There was an interesting show today on Radio West. (The MP3 should be up later today) It was on last month’s reaction by the Vatican regarding baptism for the dead. As you may know the Vatican sent a letter to all dioceses telling them to not give parish records to the Church for genealogy. That was primarily over the baptism for the dead.
What really surprised me as I listened to the show was just how upset many people were with vicarious ordinances. I’d never have called people being that concerned. I could understand Jews upset about holocaust records entering the Church’s genealogical records and leading to baptisms. But it seems to me that is a much different situation.
It seems to me that the last guest of Doug Fabrizio made the best point. I think a lot of people don’t understand that at best the practice is preparatory. That is you aren’t really baptizing them as Mormons. Rather you’re performing a baptism such that if they ever decide to become Mormon in the next life the opportunity of baptism is available. That’s a crucial difference but one I suspect most don’t quite see.
Anyway, listen to the podcast as it was quite interesting. The interview with Kathleen Flake was probably my favorite part.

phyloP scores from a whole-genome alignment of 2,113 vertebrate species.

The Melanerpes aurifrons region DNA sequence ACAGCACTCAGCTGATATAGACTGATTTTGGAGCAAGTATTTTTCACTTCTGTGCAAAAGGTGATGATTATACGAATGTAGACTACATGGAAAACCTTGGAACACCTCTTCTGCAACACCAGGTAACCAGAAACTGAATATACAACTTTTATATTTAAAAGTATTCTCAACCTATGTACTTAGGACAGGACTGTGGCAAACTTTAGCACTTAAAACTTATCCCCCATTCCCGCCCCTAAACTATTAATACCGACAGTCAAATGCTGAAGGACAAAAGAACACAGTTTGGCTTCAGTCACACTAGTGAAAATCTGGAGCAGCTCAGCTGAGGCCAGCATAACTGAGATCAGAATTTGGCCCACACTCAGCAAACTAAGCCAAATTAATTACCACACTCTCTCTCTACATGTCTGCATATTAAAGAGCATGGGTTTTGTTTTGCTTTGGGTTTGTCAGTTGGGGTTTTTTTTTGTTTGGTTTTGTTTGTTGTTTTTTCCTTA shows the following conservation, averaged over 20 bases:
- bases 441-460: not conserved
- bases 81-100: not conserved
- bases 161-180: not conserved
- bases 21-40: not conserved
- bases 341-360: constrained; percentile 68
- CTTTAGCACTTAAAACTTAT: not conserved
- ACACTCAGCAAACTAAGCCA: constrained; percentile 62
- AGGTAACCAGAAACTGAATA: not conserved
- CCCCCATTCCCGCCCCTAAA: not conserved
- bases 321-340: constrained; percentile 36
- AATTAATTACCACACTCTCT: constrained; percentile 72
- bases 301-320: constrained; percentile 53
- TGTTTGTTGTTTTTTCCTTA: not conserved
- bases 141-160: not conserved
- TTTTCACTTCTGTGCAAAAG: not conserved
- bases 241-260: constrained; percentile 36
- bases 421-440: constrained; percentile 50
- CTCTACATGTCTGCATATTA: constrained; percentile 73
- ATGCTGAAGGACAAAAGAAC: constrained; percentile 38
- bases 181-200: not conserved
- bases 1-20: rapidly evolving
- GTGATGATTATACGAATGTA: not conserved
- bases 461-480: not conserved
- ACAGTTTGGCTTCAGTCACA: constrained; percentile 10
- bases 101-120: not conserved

I should note that it’s interesting that Peggy Fletcher Stack has many genealogists suggesting that this will cause many problems and perhaps mainly affect Catholic attempts at genealogy.
The Vatican’s recent ban on Mormon microfilming and digitizing of Catholic parish records out of concern they will be used for the LDS practice of baptizing the dead may have a wide-ranging and chilling effect on the whole family history enterprise, some professional genealogists say.
“It’s going to close off a great many countries and even Catholic dioceses in America whose records haven’t been microfilmed,” says Jim Petty, past president of Utah’s chapter of the Association of Professional Genealogists. “This makes it difficult for genealogists of any religion.”
But Kathy Kirkpatrick, another past president of Utah’s professional genealogist association, says the irony is that the prohibition will be felt most by Catholics who want to pursue their family history back beyond civil records.
“Most parishes can’t or don’t answer letters because they are understaffed and their highest priority is the living (as it should be),” Kirkpatrick, a member of the Society of Friends (Quaker) said in an e-mail. “Most folks don’t have the resources to visit a parish in person (or send an agent) and sometimes even a personal visit doesn’t get access to the records if the priest is busy and can’t delegate supervision to another or if the priest isn’t agreeable to family research (for whatever reason).”
My sense is that it’ll have correspondingly less effect on Mormons. That’s because most of the records are already digitized and those that aren’t are more contemporary records that individuals could fairly easily access anyway.